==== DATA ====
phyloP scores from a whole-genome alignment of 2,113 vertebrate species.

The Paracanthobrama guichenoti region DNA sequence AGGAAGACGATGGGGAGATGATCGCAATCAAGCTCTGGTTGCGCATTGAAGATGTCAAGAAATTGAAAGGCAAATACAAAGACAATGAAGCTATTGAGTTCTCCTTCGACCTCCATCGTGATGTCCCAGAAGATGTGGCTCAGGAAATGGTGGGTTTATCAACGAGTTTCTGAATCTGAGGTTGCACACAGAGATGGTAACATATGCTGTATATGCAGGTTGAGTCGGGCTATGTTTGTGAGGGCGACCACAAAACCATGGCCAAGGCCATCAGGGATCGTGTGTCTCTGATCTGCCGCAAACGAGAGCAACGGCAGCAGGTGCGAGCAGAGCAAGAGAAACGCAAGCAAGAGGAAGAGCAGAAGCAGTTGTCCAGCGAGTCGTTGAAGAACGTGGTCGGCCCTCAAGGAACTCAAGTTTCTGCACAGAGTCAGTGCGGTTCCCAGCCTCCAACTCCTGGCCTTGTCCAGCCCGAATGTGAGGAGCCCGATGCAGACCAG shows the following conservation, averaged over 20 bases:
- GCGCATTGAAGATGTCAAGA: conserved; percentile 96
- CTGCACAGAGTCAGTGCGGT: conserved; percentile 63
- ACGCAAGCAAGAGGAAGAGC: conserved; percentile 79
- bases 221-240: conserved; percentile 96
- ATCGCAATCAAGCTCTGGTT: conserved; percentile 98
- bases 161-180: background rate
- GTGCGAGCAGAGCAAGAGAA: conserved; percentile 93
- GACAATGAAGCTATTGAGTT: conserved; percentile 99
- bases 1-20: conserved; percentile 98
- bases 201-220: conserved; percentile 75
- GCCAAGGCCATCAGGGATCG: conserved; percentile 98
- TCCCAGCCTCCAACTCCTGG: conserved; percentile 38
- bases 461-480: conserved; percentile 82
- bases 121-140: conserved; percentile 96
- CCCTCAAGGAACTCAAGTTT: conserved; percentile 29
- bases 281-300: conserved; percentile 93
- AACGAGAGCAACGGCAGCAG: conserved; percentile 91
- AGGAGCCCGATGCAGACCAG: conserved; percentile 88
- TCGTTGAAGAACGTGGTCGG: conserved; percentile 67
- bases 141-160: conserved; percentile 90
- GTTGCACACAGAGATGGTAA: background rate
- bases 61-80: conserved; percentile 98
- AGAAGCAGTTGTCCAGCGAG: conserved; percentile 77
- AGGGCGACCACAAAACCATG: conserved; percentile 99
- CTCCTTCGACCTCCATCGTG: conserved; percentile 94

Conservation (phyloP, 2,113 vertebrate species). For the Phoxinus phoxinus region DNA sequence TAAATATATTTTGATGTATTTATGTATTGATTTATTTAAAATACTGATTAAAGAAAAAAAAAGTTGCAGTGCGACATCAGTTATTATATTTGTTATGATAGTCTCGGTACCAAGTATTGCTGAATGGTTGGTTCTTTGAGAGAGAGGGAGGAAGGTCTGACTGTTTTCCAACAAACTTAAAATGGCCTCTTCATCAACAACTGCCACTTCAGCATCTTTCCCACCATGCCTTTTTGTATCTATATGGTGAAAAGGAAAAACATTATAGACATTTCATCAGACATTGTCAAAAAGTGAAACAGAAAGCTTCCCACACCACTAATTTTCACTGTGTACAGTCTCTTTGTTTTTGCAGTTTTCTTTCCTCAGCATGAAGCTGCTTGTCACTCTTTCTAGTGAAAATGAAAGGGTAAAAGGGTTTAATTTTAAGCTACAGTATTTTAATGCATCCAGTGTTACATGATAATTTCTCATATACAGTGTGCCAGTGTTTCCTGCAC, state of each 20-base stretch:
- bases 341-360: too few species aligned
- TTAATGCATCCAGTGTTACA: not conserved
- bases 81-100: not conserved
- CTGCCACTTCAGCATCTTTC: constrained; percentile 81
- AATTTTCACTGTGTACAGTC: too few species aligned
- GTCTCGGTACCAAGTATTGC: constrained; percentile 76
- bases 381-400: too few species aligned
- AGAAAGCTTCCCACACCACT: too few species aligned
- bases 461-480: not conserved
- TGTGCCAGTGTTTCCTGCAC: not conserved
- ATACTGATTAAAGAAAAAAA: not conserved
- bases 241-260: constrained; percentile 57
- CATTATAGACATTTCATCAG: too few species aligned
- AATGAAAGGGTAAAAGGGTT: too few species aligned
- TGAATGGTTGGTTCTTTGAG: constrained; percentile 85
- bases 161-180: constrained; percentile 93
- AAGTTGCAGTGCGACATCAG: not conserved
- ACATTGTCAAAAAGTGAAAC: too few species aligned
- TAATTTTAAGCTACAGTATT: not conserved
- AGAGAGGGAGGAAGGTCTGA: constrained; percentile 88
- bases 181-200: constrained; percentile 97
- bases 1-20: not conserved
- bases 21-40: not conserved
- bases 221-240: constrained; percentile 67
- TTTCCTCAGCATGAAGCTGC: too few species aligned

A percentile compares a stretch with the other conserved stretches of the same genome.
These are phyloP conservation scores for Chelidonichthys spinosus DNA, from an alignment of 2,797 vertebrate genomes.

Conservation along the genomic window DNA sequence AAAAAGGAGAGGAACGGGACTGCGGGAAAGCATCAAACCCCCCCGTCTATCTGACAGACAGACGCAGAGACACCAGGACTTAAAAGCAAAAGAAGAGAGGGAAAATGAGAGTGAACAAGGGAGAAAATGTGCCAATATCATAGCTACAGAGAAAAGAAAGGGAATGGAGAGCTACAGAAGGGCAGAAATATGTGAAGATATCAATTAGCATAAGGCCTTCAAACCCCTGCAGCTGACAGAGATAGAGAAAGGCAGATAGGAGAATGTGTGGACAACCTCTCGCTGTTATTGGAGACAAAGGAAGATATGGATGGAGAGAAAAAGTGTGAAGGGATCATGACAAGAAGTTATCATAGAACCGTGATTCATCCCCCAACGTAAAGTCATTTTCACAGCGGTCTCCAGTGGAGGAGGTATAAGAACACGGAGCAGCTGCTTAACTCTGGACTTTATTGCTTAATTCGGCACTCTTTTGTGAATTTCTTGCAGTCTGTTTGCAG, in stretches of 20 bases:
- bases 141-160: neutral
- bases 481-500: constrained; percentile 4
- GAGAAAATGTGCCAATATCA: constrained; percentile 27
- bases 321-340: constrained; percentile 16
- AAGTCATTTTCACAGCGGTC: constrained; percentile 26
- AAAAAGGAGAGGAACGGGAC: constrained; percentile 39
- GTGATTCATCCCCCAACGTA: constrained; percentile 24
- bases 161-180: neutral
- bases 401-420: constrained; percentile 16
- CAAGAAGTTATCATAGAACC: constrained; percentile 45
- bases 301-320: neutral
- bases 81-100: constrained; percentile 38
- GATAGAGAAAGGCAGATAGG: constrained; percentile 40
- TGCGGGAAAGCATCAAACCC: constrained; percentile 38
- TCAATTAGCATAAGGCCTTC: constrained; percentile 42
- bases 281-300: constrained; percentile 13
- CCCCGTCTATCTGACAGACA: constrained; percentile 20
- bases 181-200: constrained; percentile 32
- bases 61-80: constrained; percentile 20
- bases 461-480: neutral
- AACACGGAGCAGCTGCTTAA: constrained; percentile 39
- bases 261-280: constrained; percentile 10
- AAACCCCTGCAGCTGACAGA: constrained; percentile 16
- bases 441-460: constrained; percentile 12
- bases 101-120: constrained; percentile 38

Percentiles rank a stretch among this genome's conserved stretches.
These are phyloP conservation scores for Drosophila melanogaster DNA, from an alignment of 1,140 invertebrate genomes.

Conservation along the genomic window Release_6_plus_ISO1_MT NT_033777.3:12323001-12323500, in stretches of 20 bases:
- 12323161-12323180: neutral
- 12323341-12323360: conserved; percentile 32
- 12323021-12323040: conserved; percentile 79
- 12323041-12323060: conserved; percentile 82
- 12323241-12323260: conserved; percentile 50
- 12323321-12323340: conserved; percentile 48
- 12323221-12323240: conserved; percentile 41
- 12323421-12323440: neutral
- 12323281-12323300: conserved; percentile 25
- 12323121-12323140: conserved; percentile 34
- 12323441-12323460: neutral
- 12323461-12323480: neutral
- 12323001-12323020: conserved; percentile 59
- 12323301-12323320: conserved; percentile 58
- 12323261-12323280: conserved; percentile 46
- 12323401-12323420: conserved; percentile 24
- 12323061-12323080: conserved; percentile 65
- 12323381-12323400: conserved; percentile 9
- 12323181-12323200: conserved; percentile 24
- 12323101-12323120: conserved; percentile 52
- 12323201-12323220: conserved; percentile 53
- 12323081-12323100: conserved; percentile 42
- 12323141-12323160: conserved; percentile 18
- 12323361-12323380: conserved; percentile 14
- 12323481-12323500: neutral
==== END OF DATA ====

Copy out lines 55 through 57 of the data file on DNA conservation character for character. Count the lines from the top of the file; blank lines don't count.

These are phyloP conservation scores for Chelidonichthys spinosus DNA, from an alignment of 2,797 vertebrate genomes.

Conservation along the genomic window DNA sequence AAAAAGGAGAGGAACGGGACTGCGGGAAAGCATCAAACCCCCCCGTCTATCTGACAGACAGACGCAGAGACACCAGGACTTAAAAGCAAAAGAAGAGAGGGAAAATGAGAGTGAACAAGGGAGAAAATGTGCCAATATCATAGCTACAGAGAAAAGAAAGGGAATGGAGAGCTACAGAAGGGCAGAAATATGTGAAGATATCAATTAGCATAAGGCCTTCAAACCCCTGCAGCTGACAGAGATAGAGAAAGGCAGATAGGAGAATGTGTGGACAACCTCTCGCTGTTATTGGAGACAAAGGAAGATATGGATGGAGAGAAAAAGTGTGAAGGGATCATGACAAGAAGTTATCATAGAACCGTGATTCATCCCCCAACGTAAAGTCATTTTCACAGCGGTCTCCAGTGGAGGAGGTATAAGAACACGGAGCAGCTGCTTAACTCTGGACTTTATTGCTTAATTCGGCACTCTTTTGTGAATTTCTTGCAGTCTGTTTGCAG, in stretches of 20 bases:
- bases 141-160: neutral